Pruning a variety, but which one? (Juliet’s Orchard Blog January 2024 #2)

Shepperdine Silt

Come the first agreeable afternoon this month I intend to start pruning the apple trees. Pruning is not difficult and whatever you do you are not likely to kill the tree, but good pruning results in higher production and better quality fruit. The mantra is start with dead, damaged, diseased, and crossing but I would prefix that with “why am I going to the effort of pruning it at all”. In my experimental orchard of about 100 varieties I’ve had them long enough to know that there are some I can hardly be bothered with. Result – they don’t get touched until they are overcrowding a variety I like and then they get a severe chop for firewood – Shepperdine Silt was the first to get this honour, a highly vigorous tree with large quantities of disgusting little fruit going rotten before they dropped. Cut at about knee height three years ago it has resprouted vigorously. Remember, I said I cut it off at knee height. Had I done it at ankle height it would still probably have regrown, but it would be from the rootstock below the graft union so it would no-longer be a Shepperdine Silt.

I don’t want to lose any variety in my collection. It is entirely possible that I haven’t discovered the best use for this variety yet. It took me years to discover that Green Two Year Old becomes edible after Christmas and currently is a nice crisp tart green eater, and will go on well for several months eventually becoming yellow. It is fine for cooking too.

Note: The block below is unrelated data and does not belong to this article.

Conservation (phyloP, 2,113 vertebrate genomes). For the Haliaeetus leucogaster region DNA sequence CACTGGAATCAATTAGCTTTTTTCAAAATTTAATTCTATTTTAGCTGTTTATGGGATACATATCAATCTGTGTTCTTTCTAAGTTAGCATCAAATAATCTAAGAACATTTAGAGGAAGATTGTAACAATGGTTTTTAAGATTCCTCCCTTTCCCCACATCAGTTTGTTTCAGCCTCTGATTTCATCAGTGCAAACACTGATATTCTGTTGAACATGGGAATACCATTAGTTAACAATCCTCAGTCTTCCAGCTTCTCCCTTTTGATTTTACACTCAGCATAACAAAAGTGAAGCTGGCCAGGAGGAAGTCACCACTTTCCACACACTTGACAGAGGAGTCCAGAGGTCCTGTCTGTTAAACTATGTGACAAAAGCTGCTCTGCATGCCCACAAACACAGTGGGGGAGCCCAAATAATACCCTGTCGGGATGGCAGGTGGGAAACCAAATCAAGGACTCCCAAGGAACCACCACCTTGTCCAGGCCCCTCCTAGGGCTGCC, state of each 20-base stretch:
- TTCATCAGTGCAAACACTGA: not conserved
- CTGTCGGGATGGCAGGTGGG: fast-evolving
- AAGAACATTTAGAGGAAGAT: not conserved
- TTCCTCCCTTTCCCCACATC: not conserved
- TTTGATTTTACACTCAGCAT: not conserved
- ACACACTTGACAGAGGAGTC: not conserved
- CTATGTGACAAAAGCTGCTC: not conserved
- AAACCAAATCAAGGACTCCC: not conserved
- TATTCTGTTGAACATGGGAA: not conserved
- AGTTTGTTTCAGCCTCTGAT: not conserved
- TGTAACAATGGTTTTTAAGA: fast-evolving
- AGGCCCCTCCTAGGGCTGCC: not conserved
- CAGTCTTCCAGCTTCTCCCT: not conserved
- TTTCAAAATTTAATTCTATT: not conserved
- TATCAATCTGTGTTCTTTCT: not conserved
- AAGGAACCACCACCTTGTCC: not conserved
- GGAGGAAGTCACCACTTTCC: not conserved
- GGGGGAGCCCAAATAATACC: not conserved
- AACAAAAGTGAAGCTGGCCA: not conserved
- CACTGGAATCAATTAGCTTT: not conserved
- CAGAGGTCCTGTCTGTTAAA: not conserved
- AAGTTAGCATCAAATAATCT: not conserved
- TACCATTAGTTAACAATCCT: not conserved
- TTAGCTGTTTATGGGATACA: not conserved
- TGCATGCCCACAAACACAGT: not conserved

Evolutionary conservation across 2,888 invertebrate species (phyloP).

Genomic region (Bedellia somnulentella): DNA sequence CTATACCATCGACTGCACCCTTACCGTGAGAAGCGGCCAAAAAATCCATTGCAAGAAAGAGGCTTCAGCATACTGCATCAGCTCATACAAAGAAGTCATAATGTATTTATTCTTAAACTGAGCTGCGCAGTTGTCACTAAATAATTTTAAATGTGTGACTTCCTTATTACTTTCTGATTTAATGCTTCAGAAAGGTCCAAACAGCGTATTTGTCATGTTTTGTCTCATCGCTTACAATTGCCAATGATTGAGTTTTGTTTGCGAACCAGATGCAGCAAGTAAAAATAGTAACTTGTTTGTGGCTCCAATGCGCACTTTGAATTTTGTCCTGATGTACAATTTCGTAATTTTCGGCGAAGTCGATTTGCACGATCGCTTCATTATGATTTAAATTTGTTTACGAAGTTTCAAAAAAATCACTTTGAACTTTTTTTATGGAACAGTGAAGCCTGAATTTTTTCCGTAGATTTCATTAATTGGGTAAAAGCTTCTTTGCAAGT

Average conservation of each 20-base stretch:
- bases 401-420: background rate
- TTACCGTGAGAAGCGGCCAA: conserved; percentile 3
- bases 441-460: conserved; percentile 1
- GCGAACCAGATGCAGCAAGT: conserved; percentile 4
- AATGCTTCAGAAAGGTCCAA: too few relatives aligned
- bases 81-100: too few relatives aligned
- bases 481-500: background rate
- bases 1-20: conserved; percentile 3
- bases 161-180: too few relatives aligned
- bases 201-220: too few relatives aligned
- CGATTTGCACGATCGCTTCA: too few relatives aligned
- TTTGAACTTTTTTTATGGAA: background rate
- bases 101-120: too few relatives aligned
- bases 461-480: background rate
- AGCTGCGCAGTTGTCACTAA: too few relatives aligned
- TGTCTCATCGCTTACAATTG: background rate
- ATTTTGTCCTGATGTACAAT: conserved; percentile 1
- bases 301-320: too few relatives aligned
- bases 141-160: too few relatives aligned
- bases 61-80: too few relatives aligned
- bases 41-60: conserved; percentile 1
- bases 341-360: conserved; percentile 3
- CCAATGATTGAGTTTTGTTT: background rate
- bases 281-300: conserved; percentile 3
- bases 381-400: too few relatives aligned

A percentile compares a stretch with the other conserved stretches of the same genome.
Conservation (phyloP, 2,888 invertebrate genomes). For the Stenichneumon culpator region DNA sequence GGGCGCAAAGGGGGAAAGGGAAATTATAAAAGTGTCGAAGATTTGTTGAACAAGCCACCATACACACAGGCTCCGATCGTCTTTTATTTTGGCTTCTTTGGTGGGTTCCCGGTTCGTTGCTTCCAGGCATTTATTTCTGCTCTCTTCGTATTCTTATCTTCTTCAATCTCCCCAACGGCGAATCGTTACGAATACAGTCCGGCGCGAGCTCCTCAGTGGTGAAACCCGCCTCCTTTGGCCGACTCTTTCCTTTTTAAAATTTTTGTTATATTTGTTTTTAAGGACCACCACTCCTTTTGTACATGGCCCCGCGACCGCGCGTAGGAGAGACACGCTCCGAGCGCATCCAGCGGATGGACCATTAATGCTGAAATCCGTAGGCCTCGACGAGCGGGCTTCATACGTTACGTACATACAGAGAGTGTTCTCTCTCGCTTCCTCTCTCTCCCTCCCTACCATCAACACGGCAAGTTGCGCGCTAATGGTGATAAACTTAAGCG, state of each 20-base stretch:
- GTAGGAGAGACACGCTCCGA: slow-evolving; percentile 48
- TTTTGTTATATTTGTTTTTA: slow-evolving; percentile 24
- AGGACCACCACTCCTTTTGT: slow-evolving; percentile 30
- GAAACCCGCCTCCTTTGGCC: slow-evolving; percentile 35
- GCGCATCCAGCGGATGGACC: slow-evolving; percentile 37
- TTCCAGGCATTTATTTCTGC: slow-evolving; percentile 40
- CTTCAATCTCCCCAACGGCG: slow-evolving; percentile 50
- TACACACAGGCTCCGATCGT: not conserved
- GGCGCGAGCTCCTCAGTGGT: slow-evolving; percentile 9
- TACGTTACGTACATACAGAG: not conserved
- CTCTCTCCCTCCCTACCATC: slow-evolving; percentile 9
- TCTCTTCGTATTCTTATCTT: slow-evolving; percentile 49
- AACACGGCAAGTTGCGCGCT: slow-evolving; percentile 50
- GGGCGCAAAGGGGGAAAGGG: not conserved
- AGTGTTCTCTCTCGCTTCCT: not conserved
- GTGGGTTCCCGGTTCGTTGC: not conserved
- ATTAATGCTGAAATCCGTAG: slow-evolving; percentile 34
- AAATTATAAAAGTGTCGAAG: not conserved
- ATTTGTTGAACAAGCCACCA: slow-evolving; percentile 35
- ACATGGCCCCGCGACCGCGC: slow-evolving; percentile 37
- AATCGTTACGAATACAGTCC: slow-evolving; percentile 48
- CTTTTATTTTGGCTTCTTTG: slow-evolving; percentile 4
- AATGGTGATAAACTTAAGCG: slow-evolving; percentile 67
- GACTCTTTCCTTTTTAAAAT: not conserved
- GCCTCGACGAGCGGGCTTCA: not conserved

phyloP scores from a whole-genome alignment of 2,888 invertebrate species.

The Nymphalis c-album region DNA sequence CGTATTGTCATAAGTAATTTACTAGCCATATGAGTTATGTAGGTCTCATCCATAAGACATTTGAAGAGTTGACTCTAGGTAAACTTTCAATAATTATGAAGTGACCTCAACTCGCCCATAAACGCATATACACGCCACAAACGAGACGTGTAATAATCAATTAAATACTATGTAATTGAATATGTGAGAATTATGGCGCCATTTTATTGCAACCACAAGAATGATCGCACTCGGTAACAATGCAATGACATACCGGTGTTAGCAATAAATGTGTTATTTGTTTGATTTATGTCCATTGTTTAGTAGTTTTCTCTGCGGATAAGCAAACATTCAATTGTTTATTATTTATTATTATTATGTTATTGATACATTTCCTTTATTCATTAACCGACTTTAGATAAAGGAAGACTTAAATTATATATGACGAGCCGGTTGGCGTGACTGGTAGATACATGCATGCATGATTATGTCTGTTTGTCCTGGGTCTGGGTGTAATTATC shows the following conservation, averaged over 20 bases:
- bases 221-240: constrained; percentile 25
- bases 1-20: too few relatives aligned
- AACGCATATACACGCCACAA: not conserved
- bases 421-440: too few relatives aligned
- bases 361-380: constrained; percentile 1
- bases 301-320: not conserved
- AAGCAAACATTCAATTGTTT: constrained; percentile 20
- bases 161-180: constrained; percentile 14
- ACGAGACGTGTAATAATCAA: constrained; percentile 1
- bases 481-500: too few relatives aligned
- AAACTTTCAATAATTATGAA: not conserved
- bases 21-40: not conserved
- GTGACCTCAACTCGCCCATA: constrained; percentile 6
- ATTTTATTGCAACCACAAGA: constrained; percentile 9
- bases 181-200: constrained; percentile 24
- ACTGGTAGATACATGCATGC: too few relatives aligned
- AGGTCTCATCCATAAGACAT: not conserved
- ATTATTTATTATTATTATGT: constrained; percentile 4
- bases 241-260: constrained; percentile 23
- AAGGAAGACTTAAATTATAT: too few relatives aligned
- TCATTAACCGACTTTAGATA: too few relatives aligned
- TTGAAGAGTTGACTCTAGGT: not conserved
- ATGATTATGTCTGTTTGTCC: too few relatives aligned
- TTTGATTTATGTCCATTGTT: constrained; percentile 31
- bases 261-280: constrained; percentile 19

All the varieties I planted were thought to be Gloucestershire varieties at the time. Thanks to DNA analysis, where GOT is sending off “our varieties” for testing, we now know that Green Two Year Old matches the variety held in the National Fruit Collection as French Crab, and Shepperdine Silt is Lord Lambourne. All credit to the pioneers of varietal conservation in Gloucestershire, Charles Martell, Richard Fawcett and Alan Watson; without their work more than 20 years ago we wouldn’t have the luxury of testing the varieties which they secured against possible extinction to find out how unique each one really is. Though my Green Two Year Old matches the description of French Crab fine, my Shepperdine Silt can’t be the same high-quality dessert fruit as Lord Lambourne. Summat wrong somewhere